February Monthly Highlight- Welcome Angela RoweFebruary 21, 2020
The AOS department would like to extend a warm welcome to one of our newest faculty members, Assistant Professor Angela Rowe. As part of her welcome to the AOS team, we have decided to make her welcome interview February’s Monthly Highlight.
Her personal website can be found here.
Tell us a little bit about yourself.
I grew up in rural western Maryland where major blizzards, damaging winds, frequent thunderstorms, and the movie Twister all shaped my strong interest in Meteorology from a young age. Through the encouragement of my parents and teachers, I learned about all the exciting possibilities of a meteorology degree as a first-generation student at Millersville University. My love for research developed during an REU internship in Norman, OK where I used radar to infer hail size, while also heading outside to collect in situ observations and chase storms. This experience led me to CSU for graduate school then to the other UW (in Seattle) as a Postdoc then Research Scientist. Over the years, I’ve been grateful to have turned my passions for extreme weather, being outdoors, and travel into a career focused on collecting meteorological observations around the world using radar as a primary tool. My hobbies are also intrinsically linked to keeping an eye on the weather as I enjoy hiking, mushroom hunting, and talking to anyone and everyone about clouds.
What do you find exciting about coming to UW-Madison?
UW-Madison’s AOS department has always been on my radar (apologies for the pun) as a program producing excellent graduates going out into diverse parts of the field. I’ve looked to CIMMS and SSEC as leaders in the field of satellite meteorology and am thrilled to have the opportunity to locally collaborate on research featuring combined satellite- and ground-based observations. I’m located on the 9th floor (stop by and say hi!) next to the lidar group with the goal of our proximity leading to exciting research collaborations with my radar interests. During my first month here, I’ve been welcomed into combined group meetings and am thrilled about this collaborative, supportive environment that extends into the broader university. I look forward to building relationships and research projects with the faculty, students, and staff here.
What courses are you interested in teaching?
First off for Fall 2020, I’m aiming to bring back the Cloud Physics course (AOS 637). I’m also interested in teaching Mesoscale Meteorology (453), the newly developed measurements course (404), and Radar and Satellite Meteorology (441). Eventually, I see an exciting opportunity in developing a graduate elective course focused solely on radar meteorology.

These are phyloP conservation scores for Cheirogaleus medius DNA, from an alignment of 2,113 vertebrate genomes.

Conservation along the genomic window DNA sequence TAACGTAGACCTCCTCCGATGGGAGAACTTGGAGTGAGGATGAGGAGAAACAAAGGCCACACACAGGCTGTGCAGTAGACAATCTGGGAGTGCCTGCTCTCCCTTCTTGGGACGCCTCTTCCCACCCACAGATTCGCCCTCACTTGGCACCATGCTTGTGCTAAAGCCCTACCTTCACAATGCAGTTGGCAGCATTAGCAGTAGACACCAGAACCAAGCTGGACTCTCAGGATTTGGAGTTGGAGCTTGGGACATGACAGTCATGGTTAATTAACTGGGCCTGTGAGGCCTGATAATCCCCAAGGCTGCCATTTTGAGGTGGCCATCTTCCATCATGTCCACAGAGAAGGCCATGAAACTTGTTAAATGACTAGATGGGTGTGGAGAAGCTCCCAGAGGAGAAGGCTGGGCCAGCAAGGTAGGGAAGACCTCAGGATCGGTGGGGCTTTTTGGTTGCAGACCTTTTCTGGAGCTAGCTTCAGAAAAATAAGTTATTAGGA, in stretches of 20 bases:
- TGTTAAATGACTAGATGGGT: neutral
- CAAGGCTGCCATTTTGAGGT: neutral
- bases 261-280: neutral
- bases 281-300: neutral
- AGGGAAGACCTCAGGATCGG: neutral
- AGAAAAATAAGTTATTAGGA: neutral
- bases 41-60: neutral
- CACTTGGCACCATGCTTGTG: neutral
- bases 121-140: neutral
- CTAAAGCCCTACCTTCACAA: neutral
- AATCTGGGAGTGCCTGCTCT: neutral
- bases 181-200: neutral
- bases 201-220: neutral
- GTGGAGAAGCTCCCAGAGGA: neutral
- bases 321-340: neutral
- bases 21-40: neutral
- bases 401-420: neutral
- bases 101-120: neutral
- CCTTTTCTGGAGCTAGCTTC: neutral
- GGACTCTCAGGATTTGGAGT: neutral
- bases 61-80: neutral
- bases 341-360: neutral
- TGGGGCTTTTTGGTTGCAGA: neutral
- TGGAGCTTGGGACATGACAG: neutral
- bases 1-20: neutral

What research projects are you currently working on?
My current projects span many regions and phenomena with the common factor of using radar measurements to understand precipitation processes. I’m currently funded on the NSF RELAMPAGO project to study severe convection in central Argentina and am wrapping up work from the OLYMPEX field campaign in Washington State where we are aiming to understand orographic influences on precipitation processes in wintertime west coast frontal systems. I’m excited about two upcoming projects with field components: this summer, I’ll head to Taiwan for the PRECIP campaign to investigate processes leading to heavy rainfall in this moisture-rich mountainous region then to the Cape Verde Islands for a NASA study using airborne radar and lidar to study convective processes in the ITCZ.
In your personal website, you mention that you have a passion for public and educational outreach. How do you plan to continue your outreach goals at UW-Madison?
My outreach efforts have spanned from funded programs for bringing graduate students in the field to visiting remote schools for discussing weather impacts and career opportunities to public science cafes where we put a face to scientists and highlight the importance and challenges of research. As a starting point, I plan to link up with current programs and established relationships through the department and university-wide that promote interactions with schools to get younger students excited about science, be a positive representative as a female scientist, and help provide resources to show students paths towards college in STEM fields. I also plan to revamp my online Community Cloud Atlas to integrate with ongoing efforts in SSEC to bring a strong citizen science effort to cloud observations and research.
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